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Aldis Hodge has been cast as Hawkman for DC’s upcoming Black Adam movie, with the actor set to strap on the wings opposite Dwayne Johnson’s titular antihero in the upcoming project. The name alone is enough to offer up a good précis of the character, but just who and what Hawkman is turns out to be a lot more complicated than it needs to be.
The character was first introduced in 1940’s Flash Comics No. 1 as Carter Hall, an archeologist who also happened to be the reincarnation of an ancient Egyptian prince. Upon discovering something called “ninth metal” — later retconned into the less numerically strict “Nth metal” — which allowed him to defy gravity, he created the costumed identity Hawkman, and fought both crime and Nazis, as was the fashion of the time. Visually inspired by the alien hawkmen from Alex Raymond’s Flash Gordon newspaper strip, the hero would fly high for 11 years before disappearing after his appearance in All Star Comics No. 57 as a member of the Justice Society of America.
In 1961, DC revived Hawkman with a revised origin: this time, his true identity was Katar Hol, an alien policeman from the planet Thanagar who lived and operated on Earth alongside his wife, Shayera. It was, at heart, just a cosmetic change: Katar Hol’s secret human identity was, of course, Carter Hall — who was the director of Midway City’s museum; like the original Hawkman, to whom he was virtually visually identical, this second Hawkman also liked using ancient weapons in his crimefighting. Unsurprisingly, this reboot came from Gardner Fox, who’d originally created the character in 1940, with Joe Kubert, who’d also worked on the original run, illustrating.
That there were two Hawkmen who were, essentially identical, wasn’t a problem for DC at the time; they existed on two alternate Earths, and only met during when the Justice League and Justice Society would team up for a story so big it required upwards of 10 superheroes to fix it. When the publisher decided to “simplify” its mythology with 1985’s Crisis on Infinite Earths comic book series, however, things very quickly became a mess that it would take more than a decade to resolve.
Crisis did away with DC’s alternate Earths, and declared that there had only been one Earth, with all the various superheroes the publisher owned co-existing on it and duplicate versions pared back to just one primary incarnation, or folded into “legacies” — so that there had been different Flashes and Green Lanterns, but only one Superman, Batman, and Wonder Woman. The problem was, when it came to Hawkman, it seemed unclear which direction was being taken, leading to multiple stories that entirely contradicted each other: Hawkman was active in the 1940s, but also arrived in the 1980s; attempts to explain the discrepancy away only complicated matters more, including the creation of two additional incarnations of the character to fill in newly created gaps — one of which was a so-called “Hawkgod,” because… comics.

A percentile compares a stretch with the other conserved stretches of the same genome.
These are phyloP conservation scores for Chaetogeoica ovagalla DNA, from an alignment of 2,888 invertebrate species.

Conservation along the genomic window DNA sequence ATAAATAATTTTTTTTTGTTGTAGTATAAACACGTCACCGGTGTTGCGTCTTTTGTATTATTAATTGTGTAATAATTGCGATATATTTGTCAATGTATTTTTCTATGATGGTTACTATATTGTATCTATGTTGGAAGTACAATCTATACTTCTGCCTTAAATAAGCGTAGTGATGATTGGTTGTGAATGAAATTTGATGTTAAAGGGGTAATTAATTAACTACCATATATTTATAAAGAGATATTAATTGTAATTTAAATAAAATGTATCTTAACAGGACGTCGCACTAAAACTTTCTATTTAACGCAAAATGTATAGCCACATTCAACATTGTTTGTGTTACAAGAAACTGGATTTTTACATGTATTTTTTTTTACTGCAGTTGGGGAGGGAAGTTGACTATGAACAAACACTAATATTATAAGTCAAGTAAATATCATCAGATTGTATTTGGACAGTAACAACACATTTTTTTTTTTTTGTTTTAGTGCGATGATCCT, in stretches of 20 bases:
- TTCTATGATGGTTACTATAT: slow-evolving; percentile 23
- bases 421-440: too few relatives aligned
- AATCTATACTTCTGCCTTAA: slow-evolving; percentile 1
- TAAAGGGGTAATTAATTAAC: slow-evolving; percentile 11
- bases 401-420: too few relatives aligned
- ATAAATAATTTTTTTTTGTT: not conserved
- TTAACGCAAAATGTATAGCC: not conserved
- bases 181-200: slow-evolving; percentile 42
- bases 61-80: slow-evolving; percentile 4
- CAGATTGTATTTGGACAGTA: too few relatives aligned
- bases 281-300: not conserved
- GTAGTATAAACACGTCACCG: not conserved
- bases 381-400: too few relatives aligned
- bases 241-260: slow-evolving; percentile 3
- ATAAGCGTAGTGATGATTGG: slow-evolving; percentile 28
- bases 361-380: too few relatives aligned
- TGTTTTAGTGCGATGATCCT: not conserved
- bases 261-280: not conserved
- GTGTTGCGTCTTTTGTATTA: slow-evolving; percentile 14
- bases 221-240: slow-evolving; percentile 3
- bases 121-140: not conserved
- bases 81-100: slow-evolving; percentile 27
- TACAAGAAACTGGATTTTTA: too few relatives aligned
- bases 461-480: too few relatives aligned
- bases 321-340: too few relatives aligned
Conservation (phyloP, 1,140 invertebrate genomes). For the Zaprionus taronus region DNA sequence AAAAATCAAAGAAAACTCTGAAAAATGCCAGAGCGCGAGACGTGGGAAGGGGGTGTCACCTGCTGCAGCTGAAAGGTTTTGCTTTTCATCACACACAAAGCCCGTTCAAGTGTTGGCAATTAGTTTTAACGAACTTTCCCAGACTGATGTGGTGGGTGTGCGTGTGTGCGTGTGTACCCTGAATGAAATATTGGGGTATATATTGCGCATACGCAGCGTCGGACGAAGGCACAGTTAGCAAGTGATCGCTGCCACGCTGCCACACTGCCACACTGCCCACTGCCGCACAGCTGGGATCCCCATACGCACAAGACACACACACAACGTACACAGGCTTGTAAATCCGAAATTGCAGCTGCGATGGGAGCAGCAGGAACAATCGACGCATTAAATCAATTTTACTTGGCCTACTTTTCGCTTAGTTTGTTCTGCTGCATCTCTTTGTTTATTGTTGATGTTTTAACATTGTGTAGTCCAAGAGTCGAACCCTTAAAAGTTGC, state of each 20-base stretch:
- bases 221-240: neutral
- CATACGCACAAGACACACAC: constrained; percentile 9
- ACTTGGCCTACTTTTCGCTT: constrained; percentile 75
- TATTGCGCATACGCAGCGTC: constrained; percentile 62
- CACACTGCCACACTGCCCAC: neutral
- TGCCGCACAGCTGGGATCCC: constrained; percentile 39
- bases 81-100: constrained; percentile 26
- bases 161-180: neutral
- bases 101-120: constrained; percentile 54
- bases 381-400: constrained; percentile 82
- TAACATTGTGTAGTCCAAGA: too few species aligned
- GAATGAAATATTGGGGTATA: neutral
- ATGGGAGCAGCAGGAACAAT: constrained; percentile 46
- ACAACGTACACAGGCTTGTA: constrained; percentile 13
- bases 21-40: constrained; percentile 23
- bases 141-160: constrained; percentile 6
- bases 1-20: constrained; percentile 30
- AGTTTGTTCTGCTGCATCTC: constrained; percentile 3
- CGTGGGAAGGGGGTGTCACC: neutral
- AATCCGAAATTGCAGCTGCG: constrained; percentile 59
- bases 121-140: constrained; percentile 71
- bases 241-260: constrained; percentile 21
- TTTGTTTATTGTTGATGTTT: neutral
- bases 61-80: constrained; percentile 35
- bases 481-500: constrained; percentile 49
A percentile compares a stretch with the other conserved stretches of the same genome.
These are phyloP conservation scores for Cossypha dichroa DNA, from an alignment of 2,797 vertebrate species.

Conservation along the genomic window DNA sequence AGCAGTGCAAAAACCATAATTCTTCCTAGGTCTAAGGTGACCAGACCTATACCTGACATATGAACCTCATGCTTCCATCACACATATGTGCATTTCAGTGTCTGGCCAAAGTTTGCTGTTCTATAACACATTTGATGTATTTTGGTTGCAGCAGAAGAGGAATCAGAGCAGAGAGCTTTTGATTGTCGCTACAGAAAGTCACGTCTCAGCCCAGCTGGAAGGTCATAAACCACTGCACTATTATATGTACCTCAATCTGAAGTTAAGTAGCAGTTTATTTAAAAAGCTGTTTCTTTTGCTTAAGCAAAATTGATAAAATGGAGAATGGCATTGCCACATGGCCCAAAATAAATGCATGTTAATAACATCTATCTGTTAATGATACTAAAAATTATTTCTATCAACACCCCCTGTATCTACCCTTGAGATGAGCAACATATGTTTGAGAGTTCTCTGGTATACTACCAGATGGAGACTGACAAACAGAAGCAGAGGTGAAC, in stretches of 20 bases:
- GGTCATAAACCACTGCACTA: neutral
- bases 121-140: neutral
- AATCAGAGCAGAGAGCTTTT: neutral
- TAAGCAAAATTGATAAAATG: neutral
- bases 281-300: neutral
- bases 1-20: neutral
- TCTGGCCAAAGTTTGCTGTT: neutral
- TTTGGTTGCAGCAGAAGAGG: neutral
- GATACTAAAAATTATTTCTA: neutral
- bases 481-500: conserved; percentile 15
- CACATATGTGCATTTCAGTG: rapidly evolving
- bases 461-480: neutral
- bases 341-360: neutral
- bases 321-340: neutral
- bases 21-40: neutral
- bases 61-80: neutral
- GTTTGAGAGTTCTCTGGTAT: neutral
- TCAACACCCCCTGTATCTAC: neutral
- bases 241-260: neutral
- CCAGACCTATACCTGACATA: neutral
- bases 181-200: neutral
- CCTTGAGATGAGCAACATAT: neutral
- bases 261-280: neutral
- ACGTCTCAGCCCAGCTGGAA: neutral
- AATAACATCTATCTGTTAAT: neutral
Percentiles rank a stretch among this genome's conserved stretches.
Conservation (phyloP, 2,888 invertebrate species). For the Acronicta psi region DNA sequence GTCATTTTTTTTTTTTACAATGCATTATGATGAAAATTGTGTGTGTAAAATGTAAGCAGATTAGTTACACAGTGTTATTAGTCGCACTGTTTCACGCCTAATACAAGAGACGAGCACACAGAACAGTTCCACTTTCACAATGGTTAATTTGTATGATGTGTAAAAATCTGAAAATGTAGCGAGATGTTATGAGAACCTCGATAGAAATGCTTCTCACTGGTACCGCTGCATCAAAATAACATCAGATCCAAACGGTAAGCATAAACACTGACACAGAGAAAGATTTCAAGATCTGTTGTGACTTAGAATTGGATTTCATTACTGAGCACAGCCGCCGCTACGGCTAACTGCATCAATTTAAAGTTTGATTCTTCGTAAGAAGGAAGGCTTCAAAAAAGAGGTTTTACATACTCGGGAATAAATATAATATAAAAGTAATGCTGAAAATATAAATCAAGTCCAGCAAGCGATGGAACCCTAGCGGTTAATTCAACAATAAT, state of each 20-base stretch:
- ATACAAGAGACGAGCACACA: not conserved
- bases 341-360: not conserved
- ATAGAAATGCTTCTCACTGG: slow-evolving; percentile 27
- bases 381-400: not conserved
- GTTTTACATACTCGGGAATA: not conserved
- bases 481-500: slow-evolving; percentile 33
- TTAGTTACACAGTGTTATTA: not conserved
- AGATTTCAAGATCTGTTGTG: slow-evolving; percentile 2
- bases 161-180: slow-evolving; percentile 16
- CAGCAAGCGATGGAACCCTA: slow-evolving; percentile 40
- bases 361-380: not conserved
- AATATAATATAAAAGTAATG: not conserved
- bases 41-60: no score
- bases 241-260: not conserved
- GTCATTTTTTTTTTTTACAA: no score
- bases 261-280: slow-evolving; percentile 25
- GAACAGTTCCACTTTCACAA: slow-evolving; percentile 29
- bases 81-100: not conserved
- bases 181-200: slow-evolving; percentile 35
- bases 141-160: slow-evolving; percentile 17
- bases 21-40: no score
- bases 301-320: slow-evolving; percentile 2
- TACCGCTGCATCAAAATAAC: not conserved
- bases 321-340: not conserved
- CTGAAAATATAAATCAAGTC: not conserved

The 1999 JSA series attempted to streamline the character’s mythology with a surprisingly graceful solution: Everything started with Khufu, the Egyptian prince who was part of the original Hawkman’s origin — but this time, instead of his simply reincarnating as Carter Hall, it was established that he’d discovered a crashed ship from Katar Hol’s home planet of Thanagar, and that every existing version of Hawkman — and even more, as yet unknown — had been reincarnations of Khufu, who was cursed to be reborn eternally and become a hawk-themed hero.
2018’s new Hawkman series expanded that idea further, establishing that the reincarnations weren’t linear, nor limited to humanity; Khufu’s soul — and that of his wife, Chay-Ara — ping pongs throughout time and space, including incarnations on Krypton and other planets already part of DC’s superhero mythology. The only problem is, he can’t really remember just who and when he’s been, and at what times. (Currently, he’s Carter Hall again, but he’s dropped the museum gig in favor of full-time adventuring.)
Hawkman, then, is eternal — and, as has been demonstrated in multiple incarnations, eternally eager to use old-school weapons when it comes to beating down the bad guys. He can be brutal when enraged, but his heart is in the right place. What this means for his relationship with Black Adam, a morally ambiguous character through and through, is precisely what the movie is going to explore, with added fisticuffs and explosions.
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